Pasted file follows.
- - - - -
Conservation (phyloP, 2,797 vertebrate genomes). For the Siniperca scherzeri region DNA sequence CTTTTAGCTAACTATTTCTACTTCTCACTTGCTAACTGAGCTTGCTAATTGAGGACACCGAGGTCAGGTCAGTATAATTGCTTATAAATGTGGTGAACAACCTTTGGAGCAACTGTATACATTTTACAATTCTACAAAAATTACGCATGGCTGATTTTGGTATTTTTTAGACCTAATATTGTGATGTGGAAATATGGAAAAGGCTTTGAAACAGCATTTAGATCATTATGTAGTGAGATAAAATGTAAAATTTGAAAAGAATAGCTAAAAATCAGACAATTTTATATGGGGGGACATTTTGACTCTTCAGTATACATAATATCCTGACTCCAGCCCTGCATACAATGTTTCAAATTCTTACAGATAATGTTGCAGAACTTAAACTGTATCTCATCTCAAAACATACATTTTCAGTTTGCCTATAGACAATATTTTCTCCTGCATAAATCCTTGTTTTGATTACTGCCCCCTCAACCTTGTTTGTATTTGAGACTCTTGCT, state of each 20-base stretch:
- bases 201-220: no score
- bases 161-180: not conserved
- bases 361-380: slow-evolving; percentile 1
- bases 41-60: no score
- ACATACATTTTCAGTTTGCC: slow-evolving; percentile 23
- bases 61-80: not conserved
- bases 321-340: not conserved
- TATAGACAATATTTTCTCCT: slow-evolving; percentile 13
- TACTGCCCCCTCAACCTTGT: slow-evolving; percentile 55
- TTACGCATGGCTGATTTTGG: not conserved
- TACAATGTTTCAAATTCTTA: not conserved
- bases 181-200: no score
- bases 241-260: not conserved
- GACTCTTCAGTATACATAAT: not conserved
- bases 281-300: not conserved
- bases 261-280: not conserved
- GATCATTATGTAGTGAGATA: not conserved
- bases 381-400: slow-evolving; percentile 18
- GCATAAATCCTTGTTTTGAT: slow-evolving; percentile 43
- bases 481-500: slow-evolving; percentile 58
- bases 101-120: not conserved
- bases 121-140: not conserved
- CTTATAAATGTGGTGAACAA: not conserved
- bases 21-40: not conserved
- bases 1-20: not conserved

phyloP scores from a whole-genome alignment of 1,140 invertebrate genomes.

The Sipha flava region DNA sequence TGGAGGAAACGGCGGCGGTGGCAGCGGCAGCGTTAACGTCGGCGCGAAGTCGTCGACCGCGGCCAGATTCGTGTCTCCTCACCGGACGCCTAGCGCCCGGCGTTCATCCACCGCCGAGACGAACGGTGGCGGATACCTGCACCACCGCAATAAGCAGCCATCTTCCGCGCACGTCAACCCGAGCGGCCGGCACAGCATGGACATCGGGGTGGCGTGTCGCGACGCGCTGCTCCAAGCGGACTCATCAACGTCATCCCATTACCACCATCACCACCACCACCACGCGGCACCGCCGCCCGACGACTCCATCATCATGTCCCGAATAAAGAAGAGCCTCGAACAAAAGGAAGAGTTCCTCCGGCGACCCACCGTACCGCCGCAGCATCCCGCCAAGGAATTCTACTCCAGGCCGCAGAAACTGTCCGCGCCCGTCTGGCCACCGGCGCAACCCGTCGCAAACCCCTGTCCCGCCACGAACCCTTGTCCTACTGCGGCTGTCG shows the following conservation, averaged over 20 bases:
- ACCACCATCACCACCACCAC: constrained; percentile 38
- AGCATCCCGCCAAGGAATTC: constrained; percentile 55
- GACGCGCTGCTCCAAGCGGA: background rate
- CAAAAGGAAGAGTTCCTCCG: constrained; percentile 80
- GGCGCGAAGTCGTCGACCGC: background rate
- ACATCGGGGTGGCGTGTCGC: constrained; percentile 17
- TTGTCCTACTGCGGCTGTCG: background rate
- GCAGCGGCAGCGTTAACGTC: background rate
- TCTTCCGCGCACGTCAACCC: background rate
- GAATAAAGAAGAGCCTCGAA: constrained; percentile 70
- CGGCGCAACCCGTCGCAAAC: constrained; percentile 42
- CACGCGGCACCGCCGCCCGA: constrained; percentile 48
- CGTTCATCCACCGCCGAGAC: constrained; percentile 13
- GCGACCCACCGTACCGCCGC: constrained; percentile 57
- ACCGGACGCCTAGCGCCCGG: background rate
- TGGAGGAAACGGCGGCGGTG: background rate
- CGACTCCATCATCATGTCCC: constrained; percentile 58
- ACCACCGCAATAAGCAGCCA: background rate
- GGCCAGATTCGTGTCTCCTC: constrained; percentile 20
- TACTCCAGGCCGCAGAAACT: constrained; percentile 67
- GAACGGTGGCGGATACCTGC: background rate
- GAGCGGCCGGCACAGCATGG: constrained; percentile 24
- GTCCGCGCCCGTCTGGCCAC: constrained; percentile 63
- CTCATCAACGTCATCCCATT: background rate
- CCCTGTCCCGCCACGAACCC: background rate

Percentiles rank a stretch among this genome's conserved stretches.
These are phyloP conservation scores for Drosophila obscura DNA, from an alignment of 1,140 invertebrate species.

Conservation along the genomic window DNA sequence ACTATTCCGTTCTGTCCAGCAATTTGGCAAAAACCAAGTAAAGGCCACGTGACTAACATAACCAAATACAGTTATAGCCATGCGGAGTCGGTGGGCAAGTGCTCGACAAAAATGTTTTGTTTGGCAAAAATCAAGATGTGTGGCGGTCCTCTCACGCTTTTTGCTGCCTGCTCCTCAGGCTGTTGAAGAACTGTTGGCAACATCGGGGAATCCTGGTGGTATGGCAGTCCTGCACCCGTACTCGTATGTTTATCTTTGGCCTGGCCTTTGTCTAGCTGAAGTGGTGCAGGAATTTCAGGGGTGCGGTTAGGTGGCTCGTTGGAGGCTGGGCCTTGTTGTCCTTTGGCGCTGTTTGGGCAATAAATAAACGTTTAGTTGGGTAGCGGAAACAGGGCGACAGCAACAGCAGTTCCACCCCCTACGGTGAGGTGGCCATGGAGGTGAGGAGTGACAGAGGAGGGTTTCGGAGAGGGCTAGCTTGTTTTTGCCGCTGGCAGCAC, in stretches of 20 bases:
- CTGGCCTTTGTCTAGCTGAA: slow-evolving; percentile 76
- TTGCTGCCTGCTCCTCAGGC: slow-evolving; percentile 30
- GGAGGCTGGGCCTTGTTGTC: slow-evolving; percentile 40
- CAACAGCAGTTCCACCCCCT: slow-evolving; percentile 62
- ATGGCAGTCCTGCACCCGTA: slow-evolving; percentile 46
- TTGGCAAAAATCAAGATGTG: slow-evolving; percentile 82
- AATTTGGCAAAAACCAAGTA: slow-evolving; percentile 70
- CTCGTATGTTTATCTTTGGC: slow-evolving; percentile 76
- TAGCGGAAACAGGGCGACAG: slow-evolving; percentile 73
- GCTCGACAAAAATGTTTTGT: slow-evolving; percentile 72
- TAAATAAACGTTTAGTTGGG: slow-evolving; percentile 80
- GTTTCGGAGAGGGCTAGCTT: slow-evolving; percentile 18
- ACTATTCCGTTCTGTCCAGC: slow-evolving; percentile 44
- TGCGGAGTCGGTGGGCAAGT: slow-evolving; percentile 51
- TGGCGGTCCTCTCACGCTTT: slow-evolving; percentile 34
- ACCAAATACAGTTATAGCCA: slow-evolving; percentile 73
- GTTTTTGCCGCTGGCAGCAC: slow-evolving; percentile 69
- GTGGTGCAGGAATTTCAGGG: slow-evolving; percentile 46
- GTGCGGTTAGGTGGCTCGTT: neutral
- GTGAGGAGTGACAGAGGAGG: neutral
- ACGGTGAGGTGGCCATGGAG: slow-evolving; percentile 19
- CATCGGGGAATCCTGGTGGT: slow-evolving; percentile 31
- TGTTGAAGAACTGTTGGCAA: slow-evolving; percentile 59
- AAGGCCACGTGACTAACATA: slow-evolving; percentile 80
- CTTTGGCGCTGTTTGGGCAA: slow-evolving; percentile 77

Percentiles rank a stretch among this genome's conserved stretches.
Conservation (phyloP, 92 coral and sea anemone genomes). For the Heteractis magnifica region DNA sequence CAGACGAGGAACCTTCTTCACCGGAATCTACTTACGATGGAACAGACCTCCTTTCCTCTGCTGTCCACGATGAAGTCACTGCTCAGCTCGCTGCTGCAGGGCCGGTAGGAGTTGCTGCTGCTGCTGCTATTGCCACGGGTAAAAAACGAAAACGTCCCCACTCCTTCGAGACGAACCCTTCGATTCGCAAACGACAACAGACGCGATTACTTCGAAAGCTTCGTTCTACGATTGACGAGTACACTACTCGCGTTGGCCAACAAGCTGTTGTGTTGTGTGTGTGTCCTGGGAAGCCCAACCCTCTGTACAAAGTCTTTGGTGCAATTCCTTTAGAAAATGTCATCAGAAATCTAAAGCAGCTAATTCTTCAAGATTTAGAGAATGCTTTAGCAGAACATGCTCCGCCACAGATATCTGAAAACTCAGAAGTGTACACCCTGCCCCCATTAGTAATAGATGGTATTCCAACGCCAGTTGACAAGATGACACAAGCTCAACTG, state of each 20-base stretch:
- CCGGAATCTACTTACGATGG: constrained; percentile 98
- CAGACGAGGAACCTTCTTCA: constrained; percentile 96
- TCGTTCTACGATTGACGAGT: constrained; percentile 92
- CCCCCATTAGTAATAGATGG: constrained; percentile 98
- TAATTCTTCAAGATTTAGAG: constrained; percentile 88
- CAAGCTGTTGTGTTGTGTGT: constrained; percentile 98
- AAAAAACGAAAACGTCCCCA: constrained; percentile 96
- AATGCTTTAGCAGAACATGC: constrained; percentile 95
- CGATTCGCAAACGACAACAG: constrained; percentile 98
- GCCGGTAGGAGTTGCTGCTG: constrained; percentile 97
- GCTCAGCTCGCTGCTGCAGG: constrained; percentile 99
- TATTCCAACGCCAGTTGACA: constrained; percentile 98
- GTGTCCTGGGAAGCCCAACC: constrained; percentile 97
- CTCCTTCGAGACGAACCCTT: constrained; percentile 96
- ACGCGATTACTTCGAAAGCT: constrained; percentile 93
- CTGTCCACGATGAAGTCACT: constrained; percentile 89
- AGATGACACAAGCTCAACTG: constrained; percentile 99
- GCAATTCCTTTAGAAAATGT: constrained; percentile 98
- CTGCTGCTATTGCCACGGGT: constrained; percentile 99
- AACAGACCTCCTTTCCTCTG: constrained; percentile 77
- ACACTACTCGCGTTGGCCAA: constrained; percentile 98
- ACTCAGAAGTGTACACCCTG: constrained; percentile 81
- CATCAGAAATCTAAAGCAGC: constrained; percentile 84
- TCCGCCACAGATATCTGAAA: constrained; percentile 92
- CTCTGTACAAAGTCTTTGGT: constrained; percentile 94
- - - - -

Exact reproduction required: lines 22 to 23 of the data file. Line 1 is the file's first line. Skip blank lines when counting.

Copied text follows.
- bases 101-120: not conserved
- bases 121-140: not conserved